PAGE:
The Court concluded that the interest in a driver's license "is not so great as to require [the Court] . . . `to depart from the ordinary principle' . . . that something less than an evidentiary hearing is sufficient prior to adverse administrative action." 431 U.S. at 113, 97 S.Ct. at 1728 (quoting Mathews, 424 U.S. at 343, 96 S.Ct. at 907). The risk of an erroneous deprivation was "not great" since it followed three full judicial hearings. Id. The appellee never challenged the sufficiency of these hearings. Id. "Finally, the substantial public interest in administrative efficiency would be impeded by the availability of a predetermination hearing in every case." Id. 431 U.S. at 114, 97 S.Ct. at 1728. The licensees might use a hearing request to delay proceedings. Id. Therefore, a pre-suspension hearing was unnecessary. Id.

The Court reaffirmed Dixon in Mackey v. Montrym, 443 U.S. 1, 99 S.Ct. 2612, 61 L.Ed.2d 321 (1979), which held that the Illinois law in Dixon was indistinguishable from the Massachusetts law requiring suspension for refusal to undergo a breathylzer examination for drunk driving. "Both cases involve[d] the constitutionality of a statutory scheme for administrative suspension of a driver's license for statutorily defined cause without a pre-suspension hearing." Id. at 11, 99 S.Ct. at 2617.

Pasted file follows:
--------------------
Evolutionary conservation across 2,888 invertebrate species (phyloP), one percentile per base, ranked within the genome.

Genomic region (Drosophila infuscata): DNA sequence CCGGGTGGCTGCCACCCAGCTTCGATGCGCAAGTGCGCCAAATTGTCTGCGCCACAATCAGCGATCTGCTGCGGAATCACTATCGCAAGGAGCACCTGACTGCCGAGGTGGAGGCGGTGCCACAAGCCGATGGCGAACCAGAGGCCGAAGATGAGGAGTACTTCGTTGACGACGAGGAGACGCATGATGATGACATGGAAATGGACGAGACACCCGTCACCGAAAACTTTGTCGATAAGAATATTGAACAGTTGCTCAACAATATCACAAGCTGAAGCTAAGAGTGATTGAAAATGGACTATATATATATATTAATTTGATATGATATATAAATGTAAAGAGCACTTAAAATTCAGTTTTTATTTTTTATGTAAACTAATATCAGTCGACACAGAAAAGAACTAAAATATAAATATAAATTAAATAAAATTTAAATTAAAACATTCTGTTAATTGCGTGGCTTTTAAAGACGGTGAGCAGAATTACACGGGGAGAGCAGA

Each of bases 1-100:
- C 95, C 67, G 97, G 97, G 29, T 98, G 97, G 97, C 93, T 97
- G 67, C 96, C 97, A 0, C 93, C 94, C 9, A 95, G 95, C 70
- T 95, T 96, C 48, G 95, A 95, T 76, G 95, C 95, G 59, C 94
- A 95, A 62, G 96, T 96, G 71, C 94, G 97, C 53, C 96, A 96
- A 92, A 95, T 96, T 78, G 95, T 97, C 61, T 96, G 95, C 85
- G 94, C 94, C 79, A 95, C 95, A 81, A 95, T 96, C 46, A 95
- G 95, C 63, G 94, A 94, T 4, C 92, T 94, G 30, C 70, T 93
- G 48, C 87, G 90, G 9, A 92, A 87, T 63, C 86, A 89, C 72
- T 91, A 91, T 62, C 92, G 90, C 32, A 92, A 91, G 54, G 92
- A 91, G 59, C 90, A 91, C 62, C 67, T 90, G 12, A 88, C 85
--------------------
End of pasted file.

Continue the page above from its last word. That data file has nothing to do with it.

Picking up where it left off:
This court finds that section 6-306.1 is similarly indistinguishable from the statutes in either Dixon or Mackey. The private interest is the same as in Dixon and Mackey and does not by itself necessitate a pre-suspension hearing. See 431 U.S. at 113, 97 S.Ct. at 1727. Paragraphs 6-306.1 and 2-118(a) provide numerous safeguards against erroneous deprivation both due to unfounded traffic citations and to clerical mistakes. The Secretary suspends the license only after an Illinois court issues a warrant because the licensee has at least ten outstanding parking tickets. The clerk of the issuing court must send notice of the warrant to the licensee at least sixty days before the Secretary receives any information. The forms used to notify the Secretary whose licenses should be suspended must contain detailed information about the licensee.